At this time I have two editions out of my first book, Insight into Adoption. This is a non-fiction book discussing adoption issues which adoptive parents are usually not told about and adopted children struggle with because they don’t understand their cause. “Insight Into Adoption” demystifies adoption issues and explains why they are normal. Both adoptees and adoptive families have told me after reading the book that, “It’s good to know I’m normal!”
My second book is a novel, Randy’s Ride, which is about a teenager who leaves home too early thinking he doesn’t fit into his family. Life on the road teaches him about life and himself.
My third book, “Searching for Abby,” is also a novel with a release date set for late 2011. This is a story about a wife and mother of three who feels she will be complete once she finds her birth family. Through twists and turns in life she discovers her identity was right where she could find it all the time.
Tell us something about yourself.
My husband was transferred several times in his corporate career, so we moved a bit. Our children were born in Wisconsin where I grew up, but we’ve also lived in New York, Michigan, and Missouri.
Probably the most unusual thing about me is that I am a ‘late bloomer’, a really ‘late bloomer’ when it comes to writing books. I didn’t start until my sixties, but have been going strong since. My third book is being published late this year and my fourth is rattling around in my head already.
In all our different locations I’ve been involved in the adoption world; as an adoptive parent (as well as biological), as a support group coordinator, as a counselor for adoptive families, and also working in a residential Children’s Home for twelve years.
My novels involve an element of adoption, but they really are about a common element we all face in life – discovering just who we are.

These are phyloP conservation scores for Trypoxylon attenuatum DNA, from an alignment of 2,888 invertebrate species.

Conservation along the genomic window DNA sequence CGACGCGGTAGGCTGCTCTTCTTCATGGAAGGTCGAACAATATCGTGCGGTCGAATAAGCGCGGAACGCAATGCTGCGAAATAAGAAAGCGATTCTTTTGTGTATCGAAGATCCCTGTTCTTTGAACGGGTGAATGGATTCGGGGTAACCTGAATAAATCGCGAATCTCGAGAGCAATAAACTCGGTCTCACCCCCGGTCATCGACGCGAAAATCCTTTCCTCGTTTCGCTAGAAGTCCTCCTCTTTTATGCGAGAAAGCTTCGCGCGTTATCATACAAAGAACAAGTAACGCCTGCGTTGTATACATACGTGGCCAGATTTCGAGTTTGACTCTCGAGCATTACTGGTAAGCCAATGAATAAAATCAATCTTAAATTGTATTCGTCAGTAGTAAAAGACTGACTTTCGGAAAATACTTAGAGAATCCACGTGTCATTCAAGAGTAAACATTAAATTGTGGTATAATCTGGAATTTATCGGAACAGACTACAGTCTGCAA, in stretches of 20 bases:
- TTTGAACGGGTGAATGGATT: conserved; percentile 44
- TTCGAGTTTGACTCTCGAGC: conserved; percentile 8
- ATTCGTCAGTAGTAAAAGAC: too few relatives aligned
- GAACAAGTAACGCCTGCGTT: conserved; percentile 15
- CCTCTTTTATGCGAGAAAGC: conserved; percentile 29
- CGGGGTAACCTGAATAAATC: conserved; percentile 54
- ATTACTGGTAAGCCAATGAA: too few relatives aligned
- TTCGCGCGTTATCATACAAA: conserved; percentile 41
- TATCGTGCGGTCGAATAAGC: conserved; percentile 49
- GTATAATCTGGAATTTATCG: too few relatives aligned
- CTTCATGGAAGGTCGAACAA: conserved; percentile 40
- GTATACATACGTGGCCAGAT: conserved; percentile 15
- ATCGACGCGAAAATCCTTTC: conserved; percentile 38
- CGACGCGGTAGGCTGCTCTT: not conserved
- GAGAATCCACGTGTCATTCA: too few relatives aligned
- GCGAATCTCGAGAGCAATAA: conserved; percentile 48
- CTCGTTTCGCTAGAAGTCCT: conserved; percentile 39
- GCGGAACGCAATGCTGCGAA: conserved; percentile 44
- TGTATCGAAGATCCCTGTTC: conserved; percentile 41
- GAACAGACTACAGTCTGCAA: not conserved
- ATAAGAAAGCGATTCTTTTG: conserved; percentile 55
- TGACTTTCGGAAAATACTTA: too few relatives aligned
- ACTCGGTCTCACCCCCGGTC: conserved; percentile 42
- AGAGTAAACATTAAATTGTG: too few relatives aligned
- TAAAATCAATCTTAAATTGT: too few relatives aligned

What inspired you to write your books?
All my books have the underlying theme of exploring the challenge of resolving our own unique identity. My life has shown me this is a universal experience. I like to read positive books, so all my books address a serious subject in a positive way. I always hope the reader closes the book and says to him/her self, “I never thought of it that way.”
How did you choose the titles?
I really like choosing titles. It forces you to look through to the crux of your message. Actually my husband came up with the title for my first book. He chose the word ‘Insight’ because once the proverbial light bulb goes off in your mind, you have insight into your situation. My intent was the book would provide the light bulb!
“Randy’s Ride” is a play on words. Randy takes a ‘ride’ while he is hitchhiking around the country, but more importantly his brain is taking a dramatic ‘ride’ in learning what life is all about.
“Searching for Abby” is clear cut. This book is about a young mother who is searching for herself, but she goes through some agonizing times in the process.
What obstacles were there in getting your books published?
Other than the usual rejection letters, there really weren’t any serious obstacles. You do need patience, though. Two publishers accepted my manuscripts and they have been comfortable to work with. The first, who published “Insight Into Adoption,” is a textbook publisher, but they don’t publish novels, so I had to search for a different publisher to publish “Randy’s Ride,” and subsequently “Searching for Abby.”
How did you know you wanted to be a writer?